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Darling Girl Reader’s Guide

By Liz Michalski

Darling Girl by Liz Michalski

READERS GUIDE

1. In Darling Girl, Liz Michalski revisits Peter Pan and probes beneath the surface of the fairy tale to see what the real story is. Were you surprised at the darkness that Liz seems to have found in this beloved children’s classic, or do you agree that there is something sinister about Peter, a boy who refuses to grow up?
 
2. Holly is distraught by Eden’s strange affliction, her rapid aging causes her life to slip away too quickly before Holly’s very eyes. Do you think this anxiety is rooted in a natural part of parenthood, as parents watch the children they love grow up and away and into the world with all of its beauty and danger?
 
3. In Darling Girl, though the story is utterly magical, we see very little of that magic on the page. Why do you think Liz made that choice? What is the effect on readers that we never get to see Neverland?
 
4. Of all the familiar characters that Liz reimagined, from Peter to Wendy, Tinkerbell to Captain Hook, which did you think underwent the most significant transformation? Can you still see the classic versions of those characters in Liz’s darker iterations?
 
5. One thing is clear: We readers and story-lovers get something out of revisiting classic tales again and again. Stories from our childhood reimagined in new, more adult ways are exciting, thought-provoking, and endlessly entertaining. Why do you think that is?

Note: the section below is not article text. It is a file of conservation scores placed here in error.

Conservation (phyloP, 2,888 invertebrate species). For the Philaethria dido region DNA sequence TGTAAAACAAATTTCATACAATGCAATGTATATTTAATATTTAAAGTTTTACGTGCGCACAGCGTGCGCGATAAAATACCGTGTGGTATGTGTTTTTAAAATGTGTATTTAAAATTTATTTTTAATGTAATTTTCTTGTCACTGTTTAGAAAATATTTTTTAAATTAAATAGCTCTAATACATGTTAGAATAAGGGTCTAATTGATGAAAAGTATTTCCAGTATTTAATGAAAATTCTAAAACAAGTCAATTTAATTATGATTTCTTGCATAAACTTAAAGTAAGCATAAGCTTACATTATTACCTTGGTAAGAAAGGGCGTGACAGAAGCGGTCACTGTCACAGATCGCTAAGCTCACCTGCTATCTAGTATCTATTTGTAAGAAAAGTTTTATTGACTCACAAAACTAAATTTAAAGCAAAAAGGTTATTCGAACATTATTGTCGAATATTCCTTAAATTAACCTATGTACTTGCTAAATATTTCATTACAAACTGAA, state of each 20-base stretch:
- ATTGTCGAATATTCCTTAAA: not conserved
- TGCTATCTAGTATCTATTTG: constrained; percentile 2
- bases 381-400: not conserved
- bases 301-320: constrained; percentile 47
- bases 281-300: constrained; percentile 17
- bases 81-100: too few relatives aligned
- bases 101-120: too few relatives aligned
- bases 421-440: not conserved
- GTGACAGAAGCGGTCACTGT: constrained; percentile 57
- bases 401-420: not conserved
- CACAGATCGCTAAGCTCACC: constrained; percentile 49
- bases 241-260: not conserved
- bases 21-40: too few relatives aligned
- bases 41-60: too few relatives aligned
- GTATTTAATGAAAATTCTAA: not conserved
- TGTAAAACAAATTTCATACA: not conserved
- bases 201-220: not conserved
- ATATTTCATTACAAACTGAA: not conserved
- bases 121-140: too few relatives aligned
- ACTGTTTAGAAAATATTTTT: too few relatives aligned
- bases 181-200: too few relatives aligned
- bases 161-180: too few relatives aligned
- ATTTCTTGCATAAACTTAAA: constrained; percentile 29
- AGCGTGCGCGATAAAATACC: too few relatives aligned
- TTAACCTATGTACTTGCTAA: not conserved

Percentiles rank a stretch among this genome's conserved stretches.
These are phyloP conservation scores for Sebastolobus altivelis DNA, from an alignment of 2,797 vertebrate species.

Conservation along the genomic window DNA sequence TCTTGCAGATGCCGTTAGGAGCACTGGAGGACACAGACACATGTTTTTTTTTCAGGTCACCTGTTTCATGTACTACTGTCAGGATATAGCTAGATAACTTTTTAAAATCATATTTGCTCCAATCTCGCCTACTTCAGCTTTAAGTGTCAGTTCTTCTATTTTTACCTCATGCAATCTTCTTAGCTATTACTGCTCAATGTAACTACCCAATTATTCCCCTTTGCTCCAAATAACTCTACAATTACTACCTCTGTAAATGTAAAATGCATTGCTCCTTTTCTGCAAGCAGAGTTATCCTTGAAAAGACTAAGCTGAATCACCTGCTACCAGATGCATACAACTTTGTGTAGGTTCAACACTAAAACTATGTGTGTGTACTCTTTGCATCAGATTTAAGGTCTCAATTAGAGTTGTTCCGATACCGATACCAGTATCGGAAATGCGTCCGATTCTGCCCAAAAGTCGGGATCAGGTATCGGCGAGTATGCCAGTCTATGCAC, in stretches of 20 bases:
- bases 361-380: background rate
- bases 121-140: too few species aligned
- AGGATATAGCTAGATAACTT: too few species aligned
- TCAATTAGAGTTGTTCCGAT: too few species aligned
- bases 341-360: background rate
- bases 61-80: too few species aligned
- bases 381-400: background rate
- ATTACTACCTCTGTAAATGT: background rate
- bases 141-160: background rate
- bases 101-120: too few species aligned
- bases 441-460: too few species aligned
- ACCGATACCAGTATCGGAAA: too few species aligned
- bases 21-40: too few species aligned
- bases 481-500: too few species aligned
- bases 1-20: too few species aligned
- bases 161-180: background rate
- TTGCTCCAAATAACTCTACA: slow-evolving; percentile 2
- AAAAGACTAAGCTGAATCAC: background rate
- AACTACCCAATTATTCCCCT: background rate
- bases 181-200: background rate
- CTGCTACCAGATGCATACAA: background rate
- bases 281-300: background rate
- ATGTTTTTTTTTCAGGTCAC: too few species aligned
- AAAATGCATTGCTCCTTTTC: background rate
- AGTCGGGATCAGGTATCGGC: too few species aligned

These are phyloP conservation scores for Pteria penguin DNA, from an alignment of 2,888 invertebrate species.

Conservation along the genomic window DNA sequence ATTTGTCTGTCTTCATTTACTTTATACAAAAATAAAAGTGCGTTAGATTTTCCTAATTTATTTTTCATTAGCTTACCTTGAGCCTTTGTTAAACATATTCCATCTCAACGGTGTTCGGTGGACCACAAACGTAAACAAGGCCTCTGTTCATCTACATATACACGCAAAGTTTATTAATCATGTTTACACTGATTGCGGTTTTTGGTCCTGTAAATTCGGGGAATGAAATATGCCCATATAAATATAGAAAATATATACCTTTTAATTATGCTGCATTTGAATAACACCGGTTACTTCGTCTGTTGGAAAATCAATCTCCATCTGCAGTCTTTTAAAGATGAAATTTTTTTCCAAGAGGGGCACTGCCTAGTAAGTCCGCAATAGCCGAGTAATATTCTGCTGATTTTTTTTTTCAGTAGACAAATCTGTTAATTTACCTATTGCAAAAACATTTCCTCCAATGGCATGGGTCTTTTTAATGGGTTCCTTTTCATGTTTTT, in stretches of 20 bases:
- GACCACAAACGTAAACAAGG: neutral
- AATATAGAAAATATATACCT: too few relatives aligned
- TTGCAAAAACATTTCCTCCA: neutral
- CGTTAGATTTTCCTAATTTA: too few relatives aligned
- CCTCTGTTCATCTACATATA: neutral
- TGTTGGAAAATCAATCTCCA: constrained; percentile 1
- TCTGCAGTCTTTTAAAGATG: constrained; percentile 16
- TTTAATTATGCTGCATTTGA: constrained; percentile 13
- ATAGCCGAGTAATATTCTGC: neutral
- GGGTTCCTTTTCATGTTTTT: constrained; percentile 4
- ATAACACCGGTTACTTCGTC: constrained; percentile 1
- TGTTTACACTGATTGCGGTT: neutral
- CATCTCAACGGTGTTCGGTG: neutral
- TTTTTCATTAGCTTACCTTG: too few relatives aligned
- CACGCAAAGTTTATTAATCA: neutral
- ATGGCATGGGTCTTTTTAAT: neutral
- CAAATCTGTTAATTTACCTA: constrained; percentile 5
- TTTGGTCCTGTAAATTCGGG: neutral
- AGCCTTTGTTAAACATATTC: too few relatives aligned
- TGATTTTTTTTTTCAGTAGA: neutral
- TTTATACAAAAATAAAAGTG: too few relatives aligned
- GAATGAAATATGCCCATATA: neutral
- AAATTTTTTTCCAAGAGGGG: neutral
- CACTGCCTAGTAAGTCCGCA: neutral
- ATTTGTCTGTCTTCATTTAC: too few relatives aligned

6. Some of the themes that Michalski explores in Darling Girl include motherhood, sacrifice, confronting demons, the fear of growing up, and the idea that  all magic must come with a cost. How do you think those themes relate to  Peter Pan? How does Darling Girl make you think differently about J. M. Barrie’s classic tale, if at all?
 
7. Darling Girl is just the latest in a long line of Peter Pan retellings across several mediums—books, plays, and films. Yet the original is a scant two hundred pages. What is it about this book, ostensibly for children, that has captured the public’s imagination for more than one hundred years?
 
8. In the original Peter Pan, mothers are in the story but not central to it. How does telling the narrative of Peter Pan and Neverland from the Darling women’s perspectives change your feelings about the original story?
 
9. Peter Pan’s fate is ambiguous at the end of the novel. What do you think happens to him?
 
10. Many of the characters face difficult situations and hard decisions, which you may or may not agree with. Who did you find to be the most sympathetic character and why?
 
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